‘I lost my sisters’: Former Tallapoosa Co. girls ranch resident grieves loss of 8
Eight children who lived at the ranch died in a 17 car pile-up on I-65
MONTGOMERY, Ala. (WSFA) - The tragic car accident on I-65 in Butler County that claimed the lives of 10 people hit close to home for Debra Walters.
“When you’re a sister, you’re a sister, and absolutely I felt like I lost my sisters,” Walters said.
Eight of the nine children who died in the 17 car pile-up on the interstate near Greenville Saturday lived at the Alabama Sheriffs’ Girls Ranch in Tallapoosa County.
In 1987, at the age of 15, Walters called the ranch home. Since 1973 the ranch has been a haven for abused and neglected children. Walter said she shares a similar story to some of the children who died in the accident.
“I came from an and abusive home. My mother didn’t want me; she told me often,” Walters said. “So I came to the Alabama Sheriffs’ Girls Ranch in Tallapoosa County. I was a nervous and scared 15-year-old. I didn’t trust anybody. I didn’t love anybody.”
The ranch was a refuge for her in the same way it was for the young lives lost in the wreck.
“It’s a place that we can lay our head down and know that we’re going to be ok,” Walter said.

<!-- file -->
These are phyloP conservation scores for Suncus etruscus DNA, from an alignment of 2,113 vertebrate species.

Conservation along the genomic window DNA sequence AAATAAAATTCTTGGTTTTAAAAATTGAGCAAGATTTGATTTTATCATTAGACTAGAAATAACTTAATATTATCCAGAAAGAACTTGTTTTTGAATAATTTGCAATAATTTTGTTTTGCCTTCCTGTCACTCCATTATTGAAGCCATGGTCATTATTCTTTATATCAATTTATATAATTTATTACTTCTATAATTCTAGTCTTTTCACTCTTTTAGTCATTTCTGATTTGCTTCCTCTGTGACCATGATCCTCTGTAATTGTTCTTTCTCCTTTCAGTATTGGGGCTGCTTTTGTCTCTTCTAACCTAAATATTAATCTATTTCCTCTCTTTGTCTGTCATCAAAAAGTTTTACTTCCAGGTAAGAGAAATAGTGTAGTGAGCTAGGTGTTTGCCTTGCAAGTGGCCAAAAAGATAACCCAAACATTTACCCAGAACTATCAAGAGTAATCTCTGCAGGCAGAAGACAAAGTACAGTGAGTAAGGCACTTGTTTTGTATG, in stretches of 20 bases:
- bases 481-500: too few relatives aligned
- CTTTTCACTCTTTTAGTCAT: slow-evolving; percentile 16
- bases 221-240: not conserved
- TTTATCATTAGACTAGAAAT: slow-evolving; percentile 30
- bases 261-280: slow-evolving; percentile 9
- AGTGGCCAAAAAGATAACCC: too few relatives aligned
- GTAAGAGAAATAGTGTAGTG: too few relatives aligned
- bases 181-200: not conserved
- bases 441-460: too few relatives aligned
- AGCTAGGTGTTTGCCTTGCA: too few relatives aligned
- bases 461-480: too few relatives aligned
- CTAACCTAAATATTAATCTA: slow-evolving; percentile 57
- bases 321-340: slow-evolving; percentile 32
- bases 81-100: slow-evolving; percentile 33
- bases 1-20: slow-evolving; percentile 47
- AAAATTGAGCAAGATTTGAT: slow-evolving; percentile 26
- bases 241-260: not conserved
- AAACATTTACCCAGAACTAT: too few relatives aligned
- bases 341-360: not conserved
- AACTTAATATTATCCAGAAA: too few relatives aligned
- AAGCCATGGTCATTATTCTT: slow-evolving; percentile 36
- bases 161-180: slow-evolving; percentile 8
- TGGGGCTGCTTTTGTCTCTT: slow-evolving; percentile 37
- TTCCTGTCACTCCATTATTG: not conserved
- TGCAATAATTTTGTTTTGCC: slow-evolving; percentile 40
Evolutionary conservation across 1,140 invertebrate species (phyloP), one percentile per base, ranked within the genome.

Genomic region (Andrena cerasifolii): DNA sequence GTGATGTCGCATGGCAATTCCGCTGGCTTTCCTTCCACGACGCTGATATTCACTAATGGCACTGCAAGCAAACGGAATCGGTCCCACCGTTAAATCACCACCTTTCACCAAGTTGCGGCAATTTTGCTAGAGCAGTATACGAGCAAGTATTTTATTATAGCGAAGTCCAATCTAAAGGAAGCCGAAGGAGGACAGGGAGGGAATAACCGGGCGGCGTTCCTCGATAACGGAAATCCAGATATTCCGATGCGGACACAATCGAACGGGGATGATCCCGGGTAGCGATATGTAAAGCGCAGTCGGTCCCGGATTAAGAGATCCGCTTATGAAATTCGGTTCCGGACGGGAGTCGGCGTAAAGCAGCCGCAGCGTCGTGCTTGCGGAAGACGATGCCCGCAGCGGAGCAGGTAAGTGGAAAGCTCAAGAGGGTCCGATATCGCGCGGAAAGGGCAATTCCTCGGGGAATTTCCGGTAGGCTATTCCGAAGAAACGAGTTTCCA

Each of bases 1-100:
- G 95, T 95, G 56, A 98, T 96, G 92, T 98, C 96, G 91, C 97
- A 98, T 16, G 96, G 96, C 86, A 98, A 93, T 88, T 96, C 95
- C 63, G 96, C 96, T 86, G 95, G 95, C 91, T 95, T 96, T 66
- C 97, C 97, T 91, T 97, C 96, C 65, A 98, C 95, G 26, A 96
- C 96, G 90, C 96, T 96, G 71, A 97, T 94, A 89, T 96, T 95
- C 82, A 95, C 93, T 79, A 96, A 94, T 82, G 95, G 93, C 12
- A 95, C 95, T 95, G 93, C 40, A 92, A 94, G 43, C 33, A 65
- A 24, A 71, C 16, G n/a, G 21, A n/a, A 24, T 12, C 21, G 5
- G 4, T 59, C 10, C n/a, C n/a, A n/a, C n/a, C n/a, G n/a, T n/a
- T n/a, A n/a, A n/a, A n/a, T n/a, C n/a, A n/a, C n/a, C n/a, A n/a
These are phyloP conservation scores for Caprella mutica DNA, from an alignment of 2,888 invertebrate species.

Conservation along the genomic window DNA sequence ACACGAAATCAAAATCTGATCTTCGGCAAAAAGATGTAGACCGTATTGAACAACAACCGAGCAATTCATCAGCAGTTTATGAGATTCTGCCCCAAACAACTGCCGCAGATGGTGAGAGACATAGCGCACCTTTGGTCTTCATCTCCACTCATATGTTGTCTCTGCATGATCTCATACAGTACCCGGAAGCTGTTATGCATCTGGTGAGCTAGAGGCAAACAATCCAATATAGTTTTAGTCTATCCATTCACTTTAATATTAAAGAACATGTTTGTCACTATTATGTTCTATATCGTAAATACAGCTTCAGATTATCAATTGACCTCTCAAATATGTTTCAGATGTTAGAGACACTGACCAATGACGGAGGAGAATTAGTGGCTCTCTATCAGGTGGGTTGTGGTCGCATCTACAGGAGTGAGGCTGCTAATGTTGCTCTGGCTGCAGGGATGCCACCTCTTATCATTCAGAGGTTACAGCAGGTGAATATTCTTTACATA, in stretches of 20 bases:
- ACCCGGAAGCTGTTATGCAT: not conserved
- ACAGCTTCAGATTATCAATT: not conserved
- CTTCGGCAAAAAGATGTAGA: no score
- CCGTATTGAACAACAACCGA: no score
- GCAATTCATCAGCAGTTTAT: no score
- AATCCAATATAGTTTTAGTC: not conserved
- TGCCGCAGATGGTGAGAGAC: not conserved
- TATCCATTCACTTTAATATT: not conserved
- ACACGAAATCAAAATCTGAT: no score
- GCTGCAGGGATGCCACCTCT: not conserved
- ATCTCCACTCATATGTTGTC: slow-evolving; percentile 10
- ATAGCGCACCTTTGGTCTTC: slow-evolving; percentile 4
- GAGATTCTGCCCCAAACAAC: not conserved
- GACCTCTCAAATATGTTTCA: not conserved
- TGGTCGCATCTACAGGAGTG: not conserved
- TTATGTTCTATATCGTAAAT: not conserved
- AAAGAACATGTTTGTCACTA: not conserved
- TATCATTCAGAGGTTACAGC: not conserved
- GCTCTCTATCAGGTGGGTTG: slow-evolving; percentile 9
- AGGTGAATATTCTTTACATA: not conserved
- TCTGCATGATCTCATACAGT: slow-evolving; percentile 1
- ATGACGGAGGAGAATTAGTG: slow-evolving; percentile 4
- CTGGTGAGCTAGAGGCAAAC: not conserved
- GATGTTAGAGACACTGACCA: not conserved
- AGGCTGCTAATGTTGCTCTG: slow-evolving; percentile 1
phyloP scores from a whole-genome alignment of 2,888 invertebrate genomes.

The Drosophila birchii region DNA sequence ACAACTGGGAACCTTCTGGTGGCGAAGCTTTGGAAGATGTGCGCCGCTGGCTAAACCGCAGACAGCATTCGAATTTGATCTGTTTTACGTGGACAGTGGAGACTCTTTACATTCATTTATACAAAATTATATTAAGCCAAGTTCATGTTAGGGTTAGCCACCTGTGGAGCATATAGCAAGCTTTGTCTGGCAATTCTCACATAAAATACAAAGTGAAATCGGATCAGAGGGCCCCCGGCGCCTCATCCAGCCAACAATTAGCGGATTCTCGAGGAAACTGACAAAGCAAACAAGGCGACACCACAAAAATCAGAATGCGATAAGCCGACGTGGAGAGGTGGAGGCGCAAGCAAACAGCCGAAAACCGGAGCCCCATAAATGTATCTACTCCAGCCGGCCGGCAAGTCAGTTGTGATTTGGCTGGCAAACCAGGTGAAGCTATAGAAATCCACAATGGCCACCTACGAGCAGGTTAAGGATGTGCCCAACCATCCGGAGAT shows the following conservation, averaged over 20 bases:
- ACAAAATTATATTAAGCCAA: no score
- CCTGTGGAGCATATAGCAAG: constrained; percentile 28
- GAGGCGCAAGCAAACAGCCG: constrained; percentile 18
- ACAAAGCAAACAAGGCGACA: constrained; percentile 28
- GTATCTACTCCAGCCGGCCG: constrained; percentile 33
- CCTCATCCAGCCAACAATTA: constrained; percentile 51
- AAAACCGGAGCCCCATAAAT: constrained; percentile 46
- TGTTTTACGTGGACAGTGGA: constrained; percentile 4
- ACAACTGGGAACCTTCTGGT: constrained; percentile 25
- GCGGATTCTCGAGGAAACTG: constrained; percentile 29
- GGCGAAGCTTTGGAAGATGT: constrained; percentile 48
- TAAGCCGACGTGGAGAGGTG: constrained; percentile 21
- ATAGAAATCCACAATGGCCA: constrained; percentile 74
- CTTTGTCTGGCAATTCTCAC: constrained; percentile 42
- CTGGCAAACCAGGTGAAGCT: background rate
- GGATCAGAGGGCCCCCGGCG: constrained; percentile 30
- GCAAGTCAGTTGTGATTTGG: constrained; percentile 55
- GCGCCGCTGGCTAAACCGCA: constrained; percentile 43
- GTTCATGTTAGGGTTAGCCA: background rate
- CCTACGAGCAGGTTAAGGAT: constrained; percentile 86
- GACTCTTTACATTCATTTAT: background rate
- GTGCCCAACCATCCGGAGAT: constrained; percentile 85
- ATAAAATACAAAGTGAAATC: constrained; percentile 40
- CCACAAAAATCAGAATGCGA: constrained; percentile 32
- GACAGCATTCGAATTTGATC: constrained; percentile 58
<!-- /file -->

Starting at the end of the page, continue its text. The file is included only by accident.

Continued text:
“I may not know some of the girls, but we have a bond and that bond of being a rancher is never broken because we have similar experiences and we’ve lived through things that we should not have lived through,” Walter went on to say.
Walter said the ranch taught her the true meaning of love.
“Over the course of my three years here, the ranch proved that I could love and that I was worthy of being loved, and I could give love,” Walters said.
Walter said she feels as though she lost family the day of the accident but has peace in knowing that just like herself, the children who died in the accident were taught the meaning of love at the ranch.
“I know that these girls were loved. I know they are in heaven and one day I am going to see them again,” Walters said.
Since the tragedy on Saturday, the girl’s home has received over 500,000 dollars in donations to support their cause.
The Alabama Sheriffs Youth Ranch staff said that the outpouring of support from the community has been tremendous. They said all of those donations would help more young women, just like Debra.
“We have over 6,500 people from all across the country and really across the world that has given money to us to continue this great ministry that we have here, to give children of Alabama, young men, young women, a second chance at life,” said Michael Smith, CEO Alabama Sheriff’s Youth Ranches.
“It is extremely important that people continue to donate,” Walters said. “The ranch is committed to taking care of these girls.”
A GoFundMe campaign has been set up to help with funeral expenses, medical costs for the injured and counseling.
The ranch’s director was also in the van but survived the wreck.
A vigil to remember the lives lost and prayer for the community is set for this Friday at Pennington Park in Dadeville, starting at 7 p.m.
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